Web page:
On the back of the box, there is information about the HP-1 and this information is also repeated in many other languages. On the side of the box are two testimonials from two gaming champions.

From a marketing standpoint, I understand why these two gentlemen’s responses were included on the side of the box but for me, their words carry zero credibility. Here we have two gentlemen, who are talented gamers obviously, proclaiming the virtues of these headphones. The thing that most should take into consideration is that they were more than likely given these headphones and therefore making their response biased. But, this is not unlike the reviewing process where we are given hardware to review but are trusted to deliver an unbiased opinion based upon our experience. So, who knows, perhaps these guys absolutely love this headset. Again though, this makes perfect sense from a marketing standpoint. Like it or not, this is the future of advertising. Gamer’s mugs on the front, back and side of boxes, just reminding us how great this product is, true or not. Thanks for nothing Fatal1ty!

On a side note, doesn’t Mr. Yang look totally pissed off?

Getting back to the review, I have now taken the headset out of the box and am presented with a plastic shell. For those of you not familiar with packaging like this, these plastic casings are intended to deter anyone who might want to ‘walk off’ with these in a store. That and they provide terrific protection during shipping and in the store itself. This is fine and all but there is one more sinister intention of this kind of packaging. To infuriate the buyer and frustrate him to tears. There is no easy way to open packaging like this outside of using a knife or a firearm of some sorts, depending on how frustrated you really get.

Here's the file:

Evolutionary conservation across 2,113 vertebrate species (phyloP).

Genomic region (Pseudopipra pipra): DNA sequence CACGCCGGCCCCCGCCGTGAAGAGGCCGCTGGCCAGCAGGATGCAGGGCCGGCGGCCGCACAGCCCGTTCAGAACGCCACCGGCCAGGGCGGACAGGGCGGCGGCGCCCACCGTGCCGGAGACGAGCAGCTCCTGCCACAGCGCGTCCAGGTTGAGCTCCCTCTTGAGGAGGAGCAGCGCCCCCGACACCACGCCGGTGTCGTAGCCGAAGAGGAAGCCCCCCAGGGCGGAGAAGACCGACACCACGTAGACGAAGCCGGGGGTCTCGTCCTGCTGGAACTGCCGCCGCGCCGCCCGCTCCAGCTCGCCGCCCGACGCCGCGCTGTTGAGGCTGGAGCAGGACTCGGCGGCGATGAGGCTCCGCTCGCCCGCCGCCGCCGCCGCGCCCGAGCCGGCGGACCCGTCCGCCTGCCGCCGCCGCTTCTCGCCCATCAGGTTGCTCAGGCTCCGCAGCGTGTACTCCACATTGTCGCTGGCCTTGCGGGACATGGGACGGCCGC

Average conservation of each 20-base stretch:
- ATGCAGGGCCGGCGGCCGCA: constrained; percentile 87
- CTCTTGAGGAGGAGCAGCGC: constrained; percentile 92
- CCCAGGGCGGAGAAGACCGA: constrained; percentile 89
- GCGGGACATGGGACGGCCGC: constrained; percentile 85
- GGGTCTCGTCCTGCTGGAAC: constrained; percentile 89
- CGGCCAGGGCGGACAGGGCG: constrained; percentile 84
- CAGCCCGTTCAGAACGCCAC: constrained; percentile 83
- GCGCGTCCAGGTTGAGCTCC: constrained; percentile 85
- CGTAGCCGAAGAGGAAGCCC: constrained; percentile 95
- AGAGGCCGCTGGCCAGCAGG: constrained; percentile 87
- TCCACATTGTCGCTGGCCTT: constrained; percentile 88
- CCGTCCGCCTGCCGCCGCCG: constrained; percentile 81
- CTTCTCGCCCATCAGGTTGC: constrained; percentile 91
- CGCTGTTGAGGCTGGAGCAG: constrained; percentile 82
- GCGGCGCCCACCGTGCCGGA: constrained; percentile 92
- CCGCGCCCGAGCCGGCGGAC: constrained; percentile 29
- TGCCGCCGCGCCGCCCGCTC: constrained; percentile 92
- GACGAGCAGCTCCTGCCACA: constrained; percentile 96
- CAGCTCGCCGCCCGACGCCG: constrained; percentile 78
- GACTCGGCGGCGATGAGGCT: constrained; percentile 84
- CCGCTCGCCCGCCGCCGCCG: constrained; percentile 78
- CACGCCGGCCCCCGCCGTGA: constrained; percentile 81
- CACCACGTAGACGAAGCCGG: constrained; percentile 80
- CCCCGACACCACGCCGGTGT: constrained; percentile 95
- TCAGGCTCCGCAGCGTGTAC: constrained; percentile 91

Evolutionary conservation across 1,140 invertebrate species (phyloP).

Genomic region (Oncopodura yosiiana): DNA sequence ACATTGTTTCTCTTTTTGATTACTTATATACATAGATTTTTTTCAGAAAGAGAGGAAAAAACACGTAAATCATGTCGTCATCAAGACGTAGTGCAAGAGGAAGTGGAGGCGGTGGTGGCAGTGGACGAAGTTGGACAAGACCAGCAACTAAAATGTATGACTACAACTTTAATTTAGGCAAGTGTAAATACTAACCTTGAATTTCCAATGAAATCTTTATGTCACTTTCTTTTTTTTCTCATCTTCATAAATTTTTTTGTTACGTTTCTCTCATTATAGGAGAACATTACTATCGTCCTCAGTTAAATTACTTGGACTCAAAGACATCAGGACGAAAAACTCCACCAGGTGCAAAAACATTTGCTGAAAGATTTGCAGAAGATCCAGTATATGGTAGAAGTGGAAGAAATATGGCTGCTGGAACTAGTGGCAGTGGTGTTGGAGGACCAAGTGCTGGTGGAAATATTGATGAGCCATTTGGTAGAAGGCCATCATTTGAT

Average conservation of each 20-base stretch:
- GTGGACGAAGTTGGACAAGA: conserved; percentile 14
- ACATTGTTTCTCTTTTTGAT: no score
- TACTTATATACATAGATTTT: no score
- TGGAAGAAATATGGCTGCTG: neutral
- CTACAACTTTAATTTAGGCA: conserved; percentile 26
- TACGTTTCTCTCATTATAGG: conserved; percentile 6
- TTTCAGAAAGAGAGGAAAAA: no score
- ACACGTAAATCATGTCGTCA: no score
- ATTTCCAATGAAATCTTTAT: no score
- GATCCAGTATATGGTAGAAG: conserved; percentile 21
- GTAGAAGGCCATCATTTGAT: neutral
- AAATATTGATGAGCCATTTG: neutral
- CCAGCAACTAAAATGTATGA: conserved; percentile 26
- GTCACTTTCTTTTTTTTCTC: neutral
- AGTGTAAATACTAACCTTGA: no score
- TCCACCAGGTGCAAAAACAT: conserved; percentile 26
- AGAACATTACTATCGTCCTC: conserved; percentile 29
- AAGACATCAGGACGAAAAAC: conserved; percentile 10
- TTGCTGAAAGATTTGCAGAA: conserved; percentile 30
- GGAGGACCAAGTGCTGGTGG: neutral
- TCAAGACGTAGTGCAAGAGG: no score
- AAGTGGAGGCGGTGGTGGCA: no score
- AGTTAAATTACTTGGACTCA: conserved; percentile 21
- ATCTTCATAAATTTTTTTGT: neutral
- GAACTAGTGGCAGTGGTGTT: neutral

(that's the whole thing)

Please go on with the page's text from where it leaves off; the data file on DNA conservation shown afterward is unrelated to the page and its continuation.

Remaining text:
From these pictures you can see the front and the back of the case. As you can see, the in-line controller obviously comes in the packaging as well as the manual that can be seen in the back of the plastic shell.